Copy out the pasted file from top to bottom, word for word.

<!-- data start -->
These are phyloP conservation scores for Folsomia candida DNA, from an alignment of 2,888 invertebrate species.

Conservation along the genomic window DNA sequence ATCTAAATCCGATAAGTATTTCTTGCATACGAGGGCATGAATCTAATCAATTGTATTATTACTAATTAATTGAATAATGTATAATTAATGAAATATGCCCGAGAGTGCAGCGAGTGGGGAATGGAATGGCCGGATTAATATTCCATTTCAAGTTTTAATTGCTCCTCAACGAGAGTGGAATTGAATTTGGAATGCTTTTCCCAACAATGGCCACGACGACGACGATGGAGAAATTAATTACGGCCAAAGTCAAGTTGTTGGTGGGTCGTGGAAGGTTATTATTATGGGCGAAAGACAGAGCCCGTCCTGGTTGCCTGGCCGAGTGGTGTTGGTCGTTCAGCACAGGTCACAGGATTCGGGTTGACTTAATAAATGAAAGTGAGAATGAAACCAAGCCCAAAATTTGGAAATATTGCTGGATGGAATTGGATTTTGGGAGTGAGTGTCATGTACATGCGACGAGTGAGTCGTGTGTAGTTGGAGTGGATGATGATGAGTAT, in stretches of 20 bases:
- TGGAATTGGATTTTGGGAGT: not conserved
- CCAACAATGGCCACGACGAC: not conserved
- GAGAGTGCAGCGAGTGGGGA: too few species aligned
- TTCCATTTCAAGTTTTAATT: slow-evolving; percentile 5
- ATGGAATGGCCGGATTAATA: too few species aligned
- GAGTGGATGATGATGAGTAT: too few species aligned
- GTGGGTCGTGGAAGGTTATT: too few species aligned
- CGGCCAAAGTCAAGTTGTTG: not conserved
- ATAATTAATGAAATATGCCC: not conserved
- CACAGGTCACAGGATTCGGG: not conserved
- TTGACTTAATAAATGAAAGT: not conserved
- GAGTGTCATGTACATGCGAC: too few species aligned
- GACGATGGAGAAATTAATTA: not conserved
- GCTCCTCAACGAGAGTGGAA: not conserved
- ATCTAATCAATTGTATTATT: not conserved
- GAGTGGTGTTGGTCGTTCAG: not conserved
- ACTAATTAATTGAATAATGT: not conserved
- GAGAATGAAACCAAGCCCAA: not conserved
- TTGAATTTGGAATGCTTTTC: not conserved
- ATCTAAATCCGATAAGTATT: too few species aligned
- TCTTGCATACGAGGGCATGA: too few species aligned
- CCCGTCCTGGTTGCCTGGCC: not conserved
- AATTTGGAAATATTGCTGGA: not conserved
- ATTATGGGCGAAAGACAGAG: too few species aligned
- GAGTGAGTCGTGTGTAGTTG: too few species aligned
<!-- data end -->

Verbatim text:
These are phyloP conservation scores for Folsomia candida DNA, from an alignment of 2,888 invertebrate species.

Conservation along the genomic window DNA sequence ATCTAAATCCGATAAGTATTTCTTGCATACGAGGGCATGAATCTAATCAATTGTATTATTACTAATTAATTGAATAATGTATAATTAATGAAATATGCCCGAGAGTGCAGCGAGTGGGGAATGGAATGGCCGGATTAATATTCCATTTCAAGTTTTAATTGCTCCTCAACGAGAGTGGAATTGAATTTGGAATGCTTTTCCCAACAATGGCCACGACGACGACGATGGAGAAATTAATTACGGCCAAAGTCAAGTTGTTGGTGGGTCGTGGAAGGTTATTATTATGGGCGAAAGACAGAGCCCGTCCTGGTTGCCTGGCCGAGTGGTGTTGGTCGTTCAGCACAGGTCACAGGATTCGGGTTGACTTAATAAATGAAAGTGAGAATGAAACCAAGCCCAAAATTTGGAAATATTGCTGGATGGAATTGGATTTTGGGAGTGAGTGTCATGTACATGCGACGAGTGAGTCGTGTGTAGTTGGAGTGGATGATGATGAGTAT, in stretches of 20 bases:
- TGGAATTGGATTTTGGGAGT: not conserved
- CCAACAATGGCCACGACGAC: not conserved
- GAGAGTGCAGCGAGTGGGGA: too few species aligned
- TTCCATTTCAAGTTTTAATT: slow-evolving; percentile 5
- ATGGAATGGCCGGATTAATA: too few species aligned
- GAGTGGATGATGATGAGTAT: too few species aligned
- GTGGGTCGTGGAAGGTTATT: too few species aligned
- CGGCCAAAGTCAAGTTGTTG: not conserved
- ATAATTAATGAAATATGCCC: not conserved
- CACAGGTCACAGGATTCGGG: not conserved
- TTGACTTAATAAATGAAAGT: not conserved
- GAGTGTCATGTACATGCGAC: too few species aligned
- GACGATGGAGAAATTAATTA: not conserved
- GCTCCTCAACGAGAGTGGAA: not conserved
- ATCTAATCAATTGTATTATT: not conserved
- GAGTGGTGTTGGTCGTTCAG: not conserved
- ACTAATTAATTGAATAATGT: not conserved
- GAGAATGAAACCAAGCCCAA: not conserved
- TTGAATTTGGAATGCTTTTC: not conserved
- ATCTAAATCCGATAAGTATT: too few species aligned
- TCTTGCATACGAGGGCATGA: too few species aligned
- CCCGTCCTGGTTGCCTGGCC: not conserved
- AATTTGGAAATATTGCTGGA: not conserved
- ATTATGGGCGAAAGACAGAG: too few species aligned
- GAGTGAGTCGTGTGTAGTTG: too few species aligned